Ana Sayfa Blog Sayfa 6

Who Are We, What We Do?

Turkish Public Alcohol Policy Watch was founded in 2020 as a project of one of the most prominent classical-liberal think-tanks in Turkey, the Freedom Research Association. When it first started to act, the world and, of course, Turkey was trying to deal with the severe outcomes of the COVID-19 pandemic. The public policies that have been enacted in this certain time period in order to cope with the pandemic were highly debated in the pro-liberty public opinion in Turkey. Indeed, many policies were considered controversial, since the conflict between rights & liberties and government interventions was arousing. In November 2020, nearly two months before the Turkish Public Alcohol Policy Watch was founded, the Turkish Minister of Interior published a regulation that became one of the most contentious public policies in the pandemic era. With this regulation, the Turkish government made it illegal to buy or sell alcoholic beverages in times of curfew. Public opinion, therefore, has begun to ask questions, whether this regulation was to protect us from the virus, or would it be possible for it to serve any other purpose? Turkish Public Alcohol Policy Watch, therefore, has been founded in order to raise further awareness to the public opinion, for what that other purpose might be.

Let us roll it back for a few years. This ban on alcohol sales was not the first time that the Islam-biased Justice and Development Party (AKP) government interfered with the rights and liberties of citizens. For many years, the AKP government has been gradually trying to alienate alcohol drinking as a part of their political agenda. This alienation means that they have been trying to culturally wipe alcohol from the public spaces, by claiming that it is mostly “haram”, and “not a part of our culture”[1][2]. This motivation has become a clear political agenda for the AKP. With some key legislations, they have managed to isolate alcohol into a certain social sphere in which only few people that are socially and financially available to access alcoholic beverages can do so. Especially with the increasing Special Consumption Tax rates, it has become a challenge to buy alcoholic beverages for many of the citizens. AKP, therefore, has gradually eradicated alcohol from the public space, by making it physically impossible to access.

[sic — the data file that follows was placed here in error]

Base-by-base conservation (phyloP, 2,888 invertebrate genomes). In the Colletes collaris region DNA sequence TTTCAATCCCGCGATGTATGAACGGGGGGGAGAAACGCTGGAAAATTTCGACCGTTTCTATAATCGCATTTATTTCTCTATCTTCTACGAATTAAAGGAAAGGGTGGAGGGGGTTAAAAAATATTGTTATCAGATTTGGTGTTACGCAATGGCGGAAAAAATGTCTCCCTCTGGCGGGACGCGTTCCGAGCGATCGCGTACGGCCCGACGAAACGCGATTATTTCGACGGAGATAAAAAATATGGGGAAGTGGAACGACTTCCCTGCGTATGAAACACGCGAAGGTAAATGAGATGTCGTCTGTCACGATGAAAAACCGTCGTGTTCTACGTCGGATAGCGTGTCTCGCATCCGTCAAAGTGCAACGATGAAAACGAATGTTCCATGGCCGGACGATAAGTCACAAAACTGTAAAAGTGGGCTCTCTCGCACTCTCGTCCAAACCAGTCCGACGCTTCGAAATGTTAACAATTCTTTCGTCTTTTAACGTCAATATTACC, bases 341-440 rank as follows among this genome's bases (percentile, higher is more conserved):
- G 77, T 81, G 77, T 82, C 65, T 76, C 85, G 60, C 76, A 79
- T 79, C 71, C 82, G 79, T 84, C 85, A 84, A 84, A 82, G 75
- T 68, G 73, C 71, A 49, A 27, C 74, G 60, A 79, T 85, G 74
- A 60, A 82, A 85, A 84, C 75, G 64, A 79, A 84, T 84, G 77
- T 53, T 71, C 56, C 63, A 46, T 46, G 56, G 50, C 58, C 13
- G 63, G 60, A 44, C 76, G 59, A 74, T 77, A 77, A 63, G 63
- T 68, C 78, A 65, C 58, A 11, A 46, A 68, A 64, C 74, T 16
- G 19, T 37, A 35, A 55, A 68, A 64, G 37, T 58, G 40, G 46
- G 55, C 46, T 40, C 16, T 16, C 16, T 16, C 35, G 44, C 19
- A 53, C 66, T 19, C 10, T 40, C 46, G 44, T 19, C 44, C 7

The main issue with this ongoing situation is the fact that the main target of the AKP government is not the alcohol itself, but individual rights and liberties. Indeed, it can’t be disputed that Islam-biased AKP government is anti-alcohol by its nature, however in this case, being anti-alcohol does not mean anything by itself. It is rather true that every political entity can campaign for or against a cause. When it comes to the limitations of certain practices, however, it crosses the line of being political, and becomes rather dictatorial. 

In the case of Turkey, alcohol drinking is significantly more delicate than in many other countries. The reason for this is that the majority of citizens believe in Islam, yet for a prolonged period, the secular lifestyle practices made it possible that alcohol drinking was considered an individual issue, rather than a social one. With the claims of the moral high-ground of the AKP government, this delicate practice of seeing alcohol as an individual practice has gone away. The mindset of the AKP government could be summarized as the following: “We are Muslim, therefore we don’t drink; those who drink are either not Muslim or heretic.”.

The Turkish Public Alcohol Policy Watch, therefore, opposed this biased restriction of a basic right, that is enjoyed by many citizens of the growth economies. We believe that alcohol drinking is a socially accepted practice, and want Turkish citizens to enjoy their right to practice this. Hence, we are campaigning for the abstaining of restrictions, and better public policies. 

[1]: “Erdogan: Religious Youth Must Know That Alcohol is Haram”

[2]: “Minister of Interior Soylu: Raki Festival Is Not Compatible With Our Customs”